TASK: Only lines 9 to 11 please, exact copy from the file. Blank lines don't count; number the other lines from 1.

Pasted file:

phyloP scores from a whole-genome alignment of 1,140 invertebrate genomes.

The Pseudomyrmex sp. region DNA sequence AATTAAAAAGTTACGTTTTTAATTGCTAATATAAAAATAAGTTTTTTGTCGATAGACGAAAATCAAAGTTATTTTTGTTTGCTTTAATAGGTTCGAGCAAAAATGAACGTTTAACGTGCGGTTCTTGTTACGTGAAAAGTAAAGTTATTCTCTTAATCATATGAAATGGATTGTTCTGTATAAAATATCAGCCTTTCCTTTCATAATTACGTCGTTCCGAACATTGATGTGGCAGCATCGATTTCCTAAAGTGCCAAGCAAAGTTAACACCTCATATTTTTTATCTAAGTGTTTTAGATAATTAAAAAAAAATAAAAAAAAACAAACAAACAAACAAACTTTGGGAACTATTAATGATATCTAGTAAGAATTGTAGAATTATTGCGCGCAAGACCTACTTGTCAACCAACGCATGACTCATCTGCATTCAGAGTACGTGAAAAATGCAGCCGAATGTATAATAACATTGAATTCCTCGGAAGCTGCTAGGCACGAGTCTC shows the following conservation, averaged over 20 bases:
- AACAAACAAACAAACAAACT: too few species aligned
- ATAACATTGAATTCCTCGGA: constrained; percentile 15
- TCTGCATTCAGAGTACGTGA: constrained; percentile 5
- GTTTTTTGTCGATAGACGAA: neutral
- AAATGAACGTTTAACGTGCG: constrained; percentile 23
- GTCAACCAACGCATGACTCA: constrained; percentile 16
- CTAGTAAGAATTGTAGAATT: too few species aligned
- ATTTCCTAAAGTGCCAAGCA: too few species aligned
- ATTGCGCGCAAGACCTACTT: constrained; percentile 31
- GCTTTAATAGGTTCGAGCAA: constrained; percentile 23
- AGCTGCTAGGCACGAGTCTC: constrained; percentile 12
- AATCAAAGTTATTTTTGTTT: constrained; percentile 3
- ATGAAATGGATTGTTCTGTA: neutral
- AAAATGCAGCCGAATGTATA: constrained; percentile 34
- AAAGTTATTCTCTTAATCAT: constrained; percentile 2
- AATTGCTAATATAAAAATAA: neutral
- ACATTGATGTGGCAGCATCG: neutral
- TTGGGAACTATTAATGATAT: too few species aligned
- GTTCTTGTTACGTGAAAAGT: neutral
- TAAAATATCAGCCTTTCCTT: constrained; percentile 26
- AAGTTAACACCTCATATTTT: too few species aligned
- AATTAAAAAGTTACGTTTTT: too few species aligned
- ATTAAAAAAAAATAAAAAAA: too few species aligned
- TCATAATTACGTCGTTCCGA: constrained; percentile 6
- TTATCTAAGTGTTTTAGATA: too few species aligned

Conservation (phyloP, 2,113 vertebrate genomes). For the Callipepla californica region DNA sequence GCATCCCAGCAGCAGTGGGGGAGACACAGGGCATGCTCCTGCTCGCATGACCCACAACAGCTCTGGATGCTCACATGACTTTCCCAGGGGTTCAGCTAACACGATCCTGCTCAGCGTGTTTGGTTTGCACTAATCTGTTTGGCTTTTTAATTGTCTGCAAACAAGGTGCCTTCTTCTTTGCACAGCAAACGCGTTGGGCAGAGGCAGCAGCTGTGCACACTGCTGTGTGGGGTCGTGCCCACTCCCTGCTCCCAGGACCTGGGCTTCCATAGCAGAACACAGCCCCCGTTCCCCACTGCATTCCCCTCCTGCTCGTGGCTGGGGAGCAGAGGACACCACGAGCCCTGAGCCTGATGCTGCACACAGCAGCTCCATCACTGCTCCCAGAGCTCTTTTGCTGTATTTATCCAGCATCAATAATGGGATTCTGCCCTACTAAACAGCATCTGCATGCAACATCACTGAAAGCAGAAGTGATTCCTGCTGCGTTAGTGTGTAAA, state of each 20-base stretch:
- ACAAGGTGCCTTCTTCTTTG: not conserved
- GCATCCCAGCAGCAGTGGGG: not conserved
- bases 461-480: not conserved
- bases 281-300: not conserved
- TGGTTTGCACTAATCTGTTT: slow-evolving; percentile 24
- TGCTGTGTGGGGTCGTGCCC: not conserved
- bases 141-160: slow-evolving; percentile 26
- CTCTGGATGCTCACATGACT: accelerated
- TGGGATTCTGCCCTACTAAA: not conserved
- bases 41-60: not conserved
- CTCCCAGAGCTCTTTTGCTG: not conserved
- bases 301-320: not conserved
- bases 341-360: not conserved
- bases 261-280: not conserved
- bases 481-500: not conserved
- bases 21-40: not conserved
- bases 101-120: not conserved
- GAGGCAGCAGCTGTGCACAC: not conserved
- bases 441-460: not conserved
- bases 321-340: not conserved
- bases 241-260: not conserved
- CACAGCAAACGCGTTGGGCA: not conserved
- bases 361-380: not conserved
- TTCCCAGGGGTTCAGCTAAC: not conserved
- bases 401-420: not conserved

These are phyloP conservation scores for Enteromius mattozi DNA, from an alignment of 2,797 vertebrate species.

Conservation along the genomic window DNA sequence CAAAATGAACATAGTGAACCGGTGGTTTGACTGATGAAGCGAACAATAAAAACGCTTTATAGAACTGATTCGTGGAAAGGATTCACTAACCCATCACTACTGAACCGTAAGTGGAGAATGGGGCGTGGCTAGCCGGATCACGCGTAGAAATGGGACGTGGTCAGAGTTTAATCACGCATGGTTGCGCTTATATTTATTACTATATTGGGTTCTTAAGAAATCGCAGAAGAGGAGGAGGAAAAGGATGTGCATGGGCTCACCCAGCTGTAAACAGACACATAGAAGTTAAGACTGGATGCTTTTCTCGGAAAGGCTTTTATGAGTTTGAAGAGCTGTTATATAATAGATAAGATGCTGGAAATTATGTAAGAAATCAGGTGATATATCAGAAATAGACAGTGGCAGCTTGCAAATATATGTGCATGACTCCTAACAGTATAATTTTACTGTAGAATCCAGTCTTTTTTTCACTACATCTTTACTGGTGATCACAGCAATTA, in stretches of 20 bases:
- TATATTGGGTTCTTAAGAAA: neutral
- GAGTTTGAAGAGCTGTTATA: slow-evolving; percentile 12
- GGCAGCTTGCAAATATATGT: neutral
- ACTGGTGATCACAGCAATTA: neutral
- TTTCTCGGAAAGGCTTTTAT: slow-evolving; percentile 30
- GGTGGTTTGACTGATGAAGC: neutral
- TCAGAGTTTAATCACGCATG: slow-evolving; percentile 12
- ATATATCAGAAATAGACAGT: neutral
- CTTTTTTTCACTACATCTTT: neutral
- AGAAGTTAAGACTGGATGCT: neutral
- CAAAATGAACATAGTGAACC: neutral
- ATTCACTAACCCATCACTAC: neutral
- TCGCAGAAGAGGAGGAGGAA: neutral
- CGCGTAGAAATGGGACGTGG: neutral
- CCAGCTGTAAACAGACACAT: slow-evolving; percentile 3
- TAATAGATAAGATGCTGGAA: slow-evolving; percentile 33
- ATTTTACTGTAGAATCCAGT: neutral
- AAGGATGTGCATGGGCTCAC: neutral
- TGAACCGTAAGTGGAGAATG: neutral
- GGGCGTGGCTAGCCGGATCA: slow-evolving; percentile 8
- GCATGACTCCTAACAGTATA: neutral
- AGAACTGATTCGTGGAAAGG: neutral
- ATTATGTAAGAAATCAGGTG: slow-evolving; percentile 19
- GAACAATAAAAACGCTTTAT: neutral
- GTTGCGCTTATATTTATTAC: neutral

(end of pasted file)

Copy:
- CTAGTAAGAATTGTAGAATT: too few species aligned
- ATTTCCTAAAGTGCCAAGCA: too few species aligned
- ATTGCGCGCAAGACCTACTT: constrained; percentile 31